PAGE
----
Silence of the Lambs
By Thomas Harris
Published seven years after Red Dragon, Silence of the Lambs brings us a new protagonist in the form of Clarice Starling, a cadet in the FBI Academy. She is dispatched by lead profiler Jack Crawford (returning from the previous novel) to ask Hannibal Lecter to fill out a questionnaire that will aid in future profiling--though there may be deeper motivations.
During the interview process, Lecter lets loose a few clues about Buffalo Bill, the serial killer currently kidnapping, killing and imprisoning women. Clarice, though not a full fledged agent, is placed on the case and put in charge of following up on the tips that Lecter gives...though he offers nothing without a price.
The investigation steps up when the daughter of a United States Senator is kidnapped, and the FBI have to find her alive or else catch all kinds of holy hell.
Clarice Starling is something of the antithesis of Will Graham, our hero from Red Dragon. Whereas Graham was experienced and jaded, his whole life shattered by the evil he has seen, Starling is young and naive in many ways, still in training, looking to make a name for herself in the Bureau. Graham already had that name, and he was trying desperately to run from it.
Graham does not appear in this book at all, though he is mentioned on more than one occasion. You get the feeling that things were not all roses and rainbows after the finale of Red Dragon.
Buffalo Bill is a truly sick and disturbing individual, certainly inspired in part by Ed Gein (who also inspired Leatherface and Norman Bates, among others). His portrayal as a sexually confused crossdresser making a lady suit out of human skins is probably, especially these days, offensive to certain organizations and orientations. It's easy to understand at first glance, but at the same time Harris isn't trying to make Buffalo Bill a spokesman for any cause, or saying that he represents the normalcy of any community or lifestyle. He is an aberration, and those exist in all walks of life. The Red Dragon was a straight male, but a horrible and murderous example of one. Buffalo Bill is the same.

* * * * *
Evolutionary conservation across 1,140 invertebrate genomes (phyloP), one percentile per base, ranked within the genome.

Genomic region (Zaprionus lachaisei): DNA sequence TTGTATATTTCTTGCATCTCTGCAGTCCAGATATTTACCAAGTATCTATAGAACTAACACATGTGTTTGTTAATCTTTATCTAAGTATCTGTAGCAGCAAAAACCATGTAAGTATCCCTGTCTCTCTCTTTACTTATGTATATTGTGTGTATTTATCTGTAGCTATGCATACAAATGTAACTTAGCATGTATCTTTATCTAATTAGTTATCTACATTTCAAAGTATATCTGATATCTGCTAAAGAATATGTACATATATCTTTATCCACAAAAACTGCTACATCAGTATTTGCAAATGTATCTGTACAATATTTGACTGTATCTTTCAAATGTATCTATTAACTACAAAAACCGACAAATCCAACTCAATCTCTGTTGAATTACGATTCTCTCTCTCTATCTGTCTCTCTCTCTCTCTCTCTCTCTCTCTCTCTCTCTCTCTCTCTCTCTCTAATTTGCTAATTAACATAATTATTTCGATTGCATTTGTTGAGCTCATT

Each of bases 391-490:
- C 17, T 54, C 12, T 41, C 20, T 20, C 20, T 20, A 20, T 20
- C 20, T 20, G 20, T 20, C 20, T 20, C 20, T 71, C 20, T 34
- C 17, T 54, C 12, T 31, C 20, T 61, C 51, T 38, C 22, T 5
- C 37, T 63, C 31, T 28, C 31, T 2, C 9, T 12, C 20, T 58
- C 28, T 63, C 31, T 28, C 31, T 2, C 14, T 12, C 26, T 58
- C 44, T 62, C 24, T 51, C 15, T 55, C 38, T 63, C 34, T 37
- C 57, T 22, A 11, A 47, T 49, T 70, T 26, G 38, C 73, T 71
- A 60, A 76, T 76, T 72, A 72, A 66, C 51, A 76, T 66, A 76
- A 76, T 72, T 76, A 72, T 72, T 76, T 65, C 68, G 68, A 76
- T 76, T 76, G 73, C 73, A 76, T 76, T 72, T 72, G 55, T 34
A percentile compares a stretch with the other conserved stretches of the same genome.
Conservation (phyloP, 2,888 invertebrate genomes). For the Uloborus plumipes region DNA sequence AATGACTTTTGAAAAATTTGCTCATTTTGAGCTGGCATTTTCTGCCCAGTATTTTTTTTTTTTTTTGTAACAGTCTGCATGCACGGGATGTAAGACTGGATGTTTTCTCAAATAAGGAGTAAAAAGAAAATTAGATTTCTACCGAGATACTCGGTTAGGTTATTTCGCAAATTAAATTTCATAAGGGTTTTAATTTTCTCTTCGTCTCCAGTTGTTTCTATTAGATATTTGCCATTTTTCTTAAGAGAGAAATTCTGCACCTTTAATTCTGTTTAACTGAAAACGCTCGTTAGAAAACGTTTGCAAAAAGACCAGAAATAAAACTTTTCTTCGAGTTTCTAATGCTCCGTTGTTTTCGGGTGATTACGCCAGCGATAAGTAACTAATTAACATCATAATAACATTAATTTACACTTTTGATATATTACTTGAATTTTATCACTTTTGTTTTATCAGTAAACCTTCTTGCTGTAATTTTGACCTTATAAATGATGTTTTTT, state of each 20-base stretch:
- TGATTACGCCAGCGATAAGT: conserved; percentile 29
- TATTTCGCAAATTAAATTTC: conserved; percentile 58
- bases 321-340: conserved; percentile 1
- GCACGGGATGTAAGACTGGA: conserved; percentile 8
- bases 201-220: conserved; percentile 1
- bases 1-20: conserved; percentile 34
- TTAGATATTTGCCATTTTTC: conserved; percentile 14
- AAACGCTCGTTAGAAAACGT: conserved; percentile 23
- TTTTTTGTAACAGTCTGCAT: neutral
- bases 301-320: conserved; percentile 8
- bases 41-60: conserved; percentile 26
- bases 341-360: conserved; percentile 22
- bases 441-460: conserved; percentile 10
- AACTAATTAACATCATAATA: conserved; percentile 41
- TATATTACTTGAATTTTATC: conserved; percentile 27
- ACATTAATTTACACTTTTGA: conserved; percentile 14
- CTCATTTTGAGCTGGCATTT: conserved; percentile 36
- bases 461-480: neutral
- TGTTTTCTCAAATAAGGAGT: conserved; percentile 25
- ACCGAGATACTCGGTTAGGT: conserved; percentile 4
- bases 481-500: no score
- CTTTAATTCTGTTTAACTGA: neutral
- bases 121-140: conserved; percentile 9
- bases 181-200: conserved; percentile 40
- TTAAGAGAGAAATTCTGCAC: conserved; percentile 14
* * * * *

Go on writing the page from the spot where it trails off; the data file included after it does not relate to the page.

Hannibal Lecter is a much more prevalent character this time around, which is a definite plus.
Harris's writing style has evolved a bit at this point, occasionally wandering toward the more poetic. He also seems to rely on coincidence a bit too often here, which although surely happens in real life, used too much it can strain believability a bit. There were a few discrepancies between Red Dragon and Silence of the Lambs, too, such as the name of the hospital Lecter is kept in, and the fact that he suddenly has six fingers on one hand (something never mentioned in Red Dragon, if I'm not mistaken).
I did find that I enjoyed Red Dragon significantly more than Silence of the Lambs (probably not the popular opinion), although I was still thoroughly entertained throughout the book. There are elements present here that were not seen in the film version, so don't let familiarity with the story keep you from reading the source material.
Definitely recommended, hipsters!